Arrest procedures are designed to facilitate the safe and orderly admission of a person to a detention facility, not to waste precious time and resources undermining that person’s dignity.
The Supreme Court failed to take this concept into account Monday, when it ruled that officials may strip-search people arrested for any offense, even if the officials have no reason to suspect possession of contraband.
The court claims that under these circumstances — that is, potential release into the general prison population — strip searches are not forbidden by the Fourth Amendment’s prohibition of unreasonable searches. The court, however, seems unable to prove what the justifiable reason for these searches might be.
According to the annual FBI Uniform Crime Report, more than 13 million Americans were arrested in 2010. Of these, only about 1.6 million were for drug abuse violations, and 552,000 were for violent crimes. The other 11 million were for offenses ranging from motor vehicle theft to refusal to pay a traffic ticket.
It makes sense that a police officer would strip-search a person arrested for drugs or violent crime. The nature of these offenses suggests that he or she would have good reason to conceal an illegal substance or weapon in intimate locations on his or her body. But should someone who fails to use a turn signal during a harried trip to work or who neglects a child support payment be forced to undergo the same humiliating procedure?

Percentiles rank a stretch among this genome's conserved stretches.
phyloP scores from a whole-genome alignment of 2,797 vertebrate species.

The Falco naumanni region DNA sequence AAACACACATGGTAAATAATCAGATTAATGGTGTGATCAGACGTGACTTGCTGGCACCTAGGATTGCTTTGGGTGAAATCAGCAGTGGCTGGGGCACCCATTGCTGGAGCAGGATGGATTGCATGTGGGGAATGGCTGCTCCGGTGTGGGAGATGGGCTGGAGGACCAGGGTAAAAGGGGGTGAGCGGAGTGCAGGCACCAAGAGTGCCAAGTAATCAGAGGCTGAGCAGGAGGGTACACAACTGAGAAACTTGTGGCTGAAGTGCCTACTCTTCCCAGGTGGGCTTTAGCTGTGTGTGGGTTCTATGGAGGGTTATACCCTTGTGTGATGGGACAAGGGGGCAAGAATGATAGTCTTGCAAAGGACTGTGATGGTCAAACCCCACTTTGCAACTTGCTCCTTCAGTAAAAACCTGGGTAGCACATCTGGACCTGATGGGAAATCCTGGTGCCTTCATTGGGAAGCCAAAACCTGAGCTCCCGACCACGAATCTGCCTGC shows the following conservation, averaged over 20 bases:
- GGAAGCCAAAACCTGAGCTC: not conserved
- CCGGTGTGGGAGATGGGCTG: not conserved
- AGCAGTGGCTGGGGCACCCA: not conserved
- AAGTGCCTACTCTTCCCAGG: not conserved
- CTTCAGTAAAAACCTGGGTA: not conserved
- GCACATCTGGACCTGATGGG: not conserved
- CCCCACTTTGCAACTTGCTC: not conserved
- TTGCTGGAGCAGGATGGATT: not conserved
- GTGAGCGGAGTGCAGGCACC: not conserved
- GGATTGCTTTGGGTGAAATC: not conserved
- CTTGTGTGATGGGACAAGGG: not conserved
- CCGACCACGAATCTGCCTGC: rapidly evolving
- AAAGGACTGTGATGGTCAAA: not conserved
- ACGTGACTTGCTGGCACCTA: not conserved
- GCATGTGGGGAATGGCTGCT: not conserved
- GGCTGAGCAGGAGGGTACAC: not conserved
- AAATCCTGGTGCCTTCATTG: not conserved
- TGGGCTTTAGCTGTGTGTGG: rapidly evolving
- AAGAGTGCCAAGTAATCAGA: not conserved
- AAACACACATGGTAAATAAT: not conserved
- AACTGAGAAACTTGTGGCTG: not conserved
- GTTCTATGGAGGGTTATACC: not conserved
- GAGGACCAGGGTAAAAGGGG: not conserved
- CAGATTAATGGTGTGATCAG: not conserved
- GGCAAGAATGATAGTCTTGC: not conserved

The only reason an officer can provide for strip-searching a person not actually suspected of carrying contraband is “just in case.”
By that logic, police officers should be able to walk up to any person in a public area and demand that the person turn out his or her pockets, on the off chance the officers will find a concealed substance or weapon.
The scenario seems absurd because it is. Our justice system is supposed to be based on probable cause. Everything from the process for obtaining search warrants to the way a lawyer presents a defendant’s case is based on the idea that a person is innocent until proven guilty. Travel too far outside of that realm, and it soon becomes acceptable for a person arrested for a crime such as not paying a fine to be treated like someone who held up a liquor store. Consider what would happen if a prosecutor or a judge adopted the same attitude; he or she might even view a petty offender as a murderer.
Even more troubling is the idea that corrupt officers who might want to use strip searches as a means of sexual harassment have now been granted license to demand strip searches whenever they want, without consequence and without reason.
Unnecessary strip-searching also damages the efficiency of the American justice system. Strip searches take time — time that could often be much better spent actively working to keep the community safe.
While one surrenders many personal freedoms upon being arrested, dignity and privacy are not among them. People should not have their Fourth Amendment right violated in the interest of paranoia.
Francesca Bessey is a freshman majoring in narrative studies. Point/Counterpoint runs Fridays.
For a different perspective on this topic, click here.